Condo Living – Communications

Having lived in a high-rise condo for over 9 years now and being active as a committee and board member over the years, I can relate to the importance of communication within a community.

For a couple of years our board would conduct quarterly forums. The forums were basically open meetings where the board of directors would update the community on various issues and answer questions presented by homeowners.  They were usually well attended and folks seemed to find the information informative and appreciated the openness of our board of directors. 

Another communication tool the board implemented was a professionally published newsletter.  The newsletter was designed, written and produced by the board.  Published articles were relative to community issues and provided another method to keep a homeowner informed.  The newsletter was published on a consistent annual schedule and was a well received by the homeowners.

Board members were easily accessible via our community website.  A simple click on one “Email the Board” button and a homeowner’s message would automatically be delivered to each board member’s inbox.  In order to ensure a proper response was provided the board appointed one member to act as the communications director.  This ensured that the homeowner would not receive multiple responses to a question and provided the board a method of ensuring the response was agreeable to all members and the proper message/answer was provided to the homeowner.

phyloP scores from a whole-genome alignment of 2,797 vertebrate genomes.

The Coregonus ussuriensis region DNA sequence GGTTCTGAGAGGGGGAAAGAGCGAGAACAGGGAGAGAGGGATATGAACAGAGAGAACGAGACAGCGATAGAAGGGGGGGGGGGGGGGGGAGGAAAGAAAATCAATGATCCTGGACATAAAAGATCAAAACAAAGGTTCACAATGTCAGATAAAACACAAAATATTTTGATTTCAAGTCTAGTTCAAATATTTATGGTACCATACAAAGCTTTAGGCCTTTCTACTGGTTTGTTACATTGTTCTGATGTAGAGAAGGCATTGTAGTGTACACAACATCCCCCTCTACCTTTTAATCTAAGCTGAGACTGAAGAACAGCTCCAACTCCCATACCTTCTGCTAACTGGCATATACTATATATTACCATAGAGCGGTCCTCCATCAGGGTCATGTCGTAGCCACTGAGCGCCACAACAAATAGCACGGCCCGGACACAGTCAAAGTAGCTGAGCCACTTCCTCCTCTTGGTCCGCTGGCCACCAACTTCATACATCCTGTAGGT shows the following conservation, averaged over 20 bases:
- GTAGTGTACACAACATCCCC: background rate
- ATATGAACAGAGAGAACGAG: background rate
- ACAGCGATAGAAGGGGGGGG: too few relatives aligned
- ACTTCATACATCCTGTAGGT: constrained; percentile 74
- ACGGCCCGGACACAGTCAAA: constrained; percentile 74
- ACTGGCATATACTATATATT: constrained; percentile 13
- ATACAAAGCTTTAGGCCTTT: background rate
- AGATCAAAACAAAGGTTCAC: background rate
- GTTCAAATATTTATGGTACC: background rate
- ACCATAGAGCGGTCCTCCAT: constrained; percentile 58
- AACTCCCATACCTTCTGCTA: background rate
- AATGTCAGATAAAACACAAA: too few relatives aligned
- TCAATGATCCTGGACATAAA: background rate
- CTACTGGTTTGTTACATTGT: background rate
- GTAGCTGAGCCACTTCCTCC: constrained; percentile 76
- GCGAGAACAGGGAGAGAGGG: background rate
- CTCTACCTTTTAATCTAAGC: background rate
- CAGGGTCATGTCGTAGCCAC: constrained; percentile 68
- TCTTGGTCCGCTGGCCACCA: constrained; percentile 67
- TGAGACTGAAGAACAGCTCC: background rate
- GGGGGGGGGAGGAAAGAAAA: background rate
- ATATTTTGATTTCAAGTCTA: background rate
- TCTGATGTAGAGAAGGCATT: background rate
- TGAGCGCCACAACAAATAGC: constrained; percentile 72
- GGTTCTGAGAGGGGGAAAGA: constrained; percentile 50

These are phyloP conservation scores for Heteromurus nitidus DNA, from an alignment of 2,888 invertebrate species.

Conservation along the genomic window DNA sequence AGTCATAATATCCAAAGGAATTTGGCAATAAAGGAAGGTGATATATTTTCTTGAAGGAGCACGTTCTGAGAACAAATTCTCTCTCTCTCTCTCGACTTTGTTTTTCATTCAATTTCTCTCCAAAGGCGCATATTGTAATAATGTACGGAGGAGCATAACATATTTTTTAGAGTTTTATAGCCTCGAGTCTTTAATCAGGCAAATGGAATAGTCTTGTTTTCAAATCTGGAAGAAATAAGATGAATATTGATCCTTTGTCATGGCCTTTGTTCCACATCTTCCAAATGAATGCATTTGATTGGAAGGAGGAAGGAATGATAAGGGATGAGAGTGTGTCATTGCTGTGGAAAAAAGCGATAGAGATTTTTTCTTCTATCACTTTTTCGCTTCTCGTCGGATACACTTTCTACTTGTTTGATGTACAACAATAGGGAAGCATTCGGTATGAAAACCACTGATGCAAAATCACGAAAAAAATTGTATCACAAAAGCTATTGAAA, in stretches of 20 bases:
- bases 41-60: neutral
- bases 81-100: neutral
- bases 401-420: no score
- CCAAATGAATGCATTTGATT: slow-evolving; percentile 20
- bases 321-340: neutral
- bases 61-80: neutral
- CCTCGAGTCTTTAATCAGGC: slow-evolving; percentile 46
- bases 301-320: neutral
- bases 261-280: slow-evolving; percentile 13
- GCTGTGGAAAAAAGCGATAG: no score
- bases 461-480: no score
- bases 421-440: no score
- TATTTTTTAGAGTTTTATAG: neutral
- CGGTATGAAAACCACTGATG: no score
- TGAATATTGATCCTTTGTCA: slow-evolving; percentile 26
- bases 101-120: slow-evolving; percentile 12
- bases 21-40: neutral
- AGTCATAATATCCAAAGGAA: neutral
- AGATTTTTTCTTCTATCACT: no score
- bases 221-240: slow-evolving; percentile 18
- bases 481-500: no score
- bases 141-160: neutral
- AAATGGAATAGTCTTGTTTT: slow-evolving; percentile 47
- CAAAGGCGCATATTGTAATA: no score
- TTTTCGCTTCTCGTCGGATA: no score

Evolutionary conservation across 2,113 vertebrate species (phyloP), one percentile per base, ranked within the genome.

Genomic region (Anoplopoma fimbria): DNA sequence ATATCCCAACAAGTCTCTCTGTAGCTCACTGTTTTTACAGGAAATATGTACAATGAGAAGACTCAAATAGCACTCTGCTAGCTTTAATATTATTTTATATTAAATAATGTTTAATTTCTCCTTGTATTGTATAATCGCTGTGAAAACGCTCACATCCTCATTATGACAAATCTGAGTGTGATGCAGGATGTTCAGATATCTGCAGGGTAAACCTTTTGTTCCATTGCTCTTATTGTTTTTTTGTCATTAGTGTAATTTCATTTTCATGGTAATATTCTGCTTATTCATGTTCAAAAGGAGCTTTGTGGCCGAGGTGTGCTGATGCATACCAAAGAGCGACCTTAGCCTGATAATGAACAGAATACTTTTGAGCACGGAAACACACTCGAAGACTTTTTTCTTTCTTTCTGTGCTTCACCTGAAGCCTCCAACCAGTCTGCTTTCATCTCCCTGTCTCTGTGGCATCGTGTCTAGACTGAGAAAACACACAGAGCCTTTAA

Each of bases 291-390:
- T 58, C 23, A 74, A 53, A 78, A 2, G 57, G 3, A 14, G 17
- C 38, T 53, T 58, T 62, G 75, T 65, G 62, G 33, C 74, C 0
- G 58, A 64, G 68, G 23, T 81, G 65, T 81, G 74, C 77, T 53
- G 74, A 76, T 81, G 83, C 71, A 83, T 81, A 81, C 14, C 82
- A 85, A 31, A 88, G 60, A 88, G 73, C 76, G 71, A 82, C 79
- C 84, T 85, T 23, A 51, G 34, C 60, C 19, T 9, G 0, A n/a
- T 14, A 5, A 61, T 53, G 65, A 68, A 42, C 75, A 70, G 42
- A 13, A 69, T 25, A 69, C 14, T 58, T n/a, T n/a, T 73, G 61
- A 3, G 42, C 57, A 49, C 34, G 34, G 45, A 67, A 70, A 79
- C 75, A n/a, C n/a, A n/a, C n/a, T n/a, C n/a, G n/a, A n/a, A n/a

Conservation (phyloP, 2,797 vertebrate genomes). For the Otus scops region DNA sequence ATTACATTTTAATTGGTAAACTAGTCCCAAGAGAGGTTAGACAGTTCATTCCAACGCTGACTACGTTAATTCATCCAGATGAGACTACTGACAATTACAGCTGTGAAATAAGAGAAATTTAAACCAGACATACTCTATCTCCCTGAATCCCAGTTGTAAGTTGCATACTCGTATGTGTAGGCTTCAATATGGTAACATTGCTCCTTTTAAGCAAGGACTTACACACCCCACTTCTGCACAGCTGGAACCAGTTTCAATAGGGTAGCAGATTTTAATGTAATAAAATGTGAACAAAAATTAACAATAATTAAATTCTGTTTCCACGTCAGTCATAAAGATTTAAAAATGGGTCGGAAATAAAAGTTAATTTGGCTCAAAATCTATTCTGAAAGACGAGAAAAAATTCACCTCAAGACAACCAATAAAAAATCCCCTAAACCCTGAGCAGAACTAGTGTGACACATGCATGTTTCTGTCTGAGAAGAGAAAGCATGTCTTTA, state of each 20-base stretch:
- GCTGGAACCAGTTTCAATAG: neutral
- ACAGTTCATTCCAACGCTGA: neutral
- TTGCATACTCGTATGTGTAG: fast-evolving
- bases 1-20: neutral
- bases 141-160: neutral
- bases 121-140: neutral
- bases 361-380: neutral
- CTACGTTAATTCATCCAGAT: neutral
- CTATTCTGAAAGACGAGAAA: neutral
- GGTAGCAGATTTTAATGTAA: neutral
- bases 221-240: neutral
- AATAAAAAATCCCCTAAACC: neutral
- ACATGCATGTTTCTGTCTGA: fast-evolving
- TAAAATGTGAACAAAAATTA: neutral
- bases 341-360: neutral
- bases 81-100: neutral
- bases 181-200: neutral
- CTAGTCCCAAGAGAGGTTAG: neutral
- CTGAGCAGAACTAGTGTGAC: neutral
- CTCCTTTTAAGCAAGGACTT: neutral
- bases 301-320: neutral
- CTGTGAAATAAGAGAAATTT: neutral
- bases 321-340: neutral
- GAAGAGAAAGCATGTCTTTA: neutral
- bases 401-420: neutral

As board members change and priorities refocus, a board should never forget to provide open communication avenues to the homeowners. 

Community Associations Institute publishes a best practice guide which includes ideas for keeping a community “in the know”.  A few suggestions include:

Maintain a community website

Post board meeting agendas several days prior to the meeting   

Post board and committee meeting minutes in a timely manner

Implement a board response system for homeowner questions

Publish a newsletter and distribute it on a regular schedule

Publish a community or resident handbook

Survey the community for feedback on important issues

Adopt a Mission Statement for the community

Email community updates to the homeowners

Conduct quarterly or semi-annual forums

Where I live, board participants have changed and priorities have refocused.  In my opinion, our board communicates less to the community than in previous years.  However, I do not hear many complaints about less communication so maybe our homeowners have become more apathetic or disengaged from issues affecting my community.  It is also possible that a majority perceive the current level of communication as acceptable.  They may not have lived in the building when quarterly forums were scheduled and a newsletter was published.  To those, the current methods of community communications are the baseline.  It is all in one’s perception and level of expectation.

If you live in a high-rise condo building, I would be curious to hear of how your board communicates to you. 

Do you have a community website?  If so, what kind of data is available there? 

Does your community publish a newsletter? 

What methods of community communications have you experienced that you would recommend to others?


About midtowntim

I'm a licensed community manager, community volunteer and I live in a multi-family high-rise condo.
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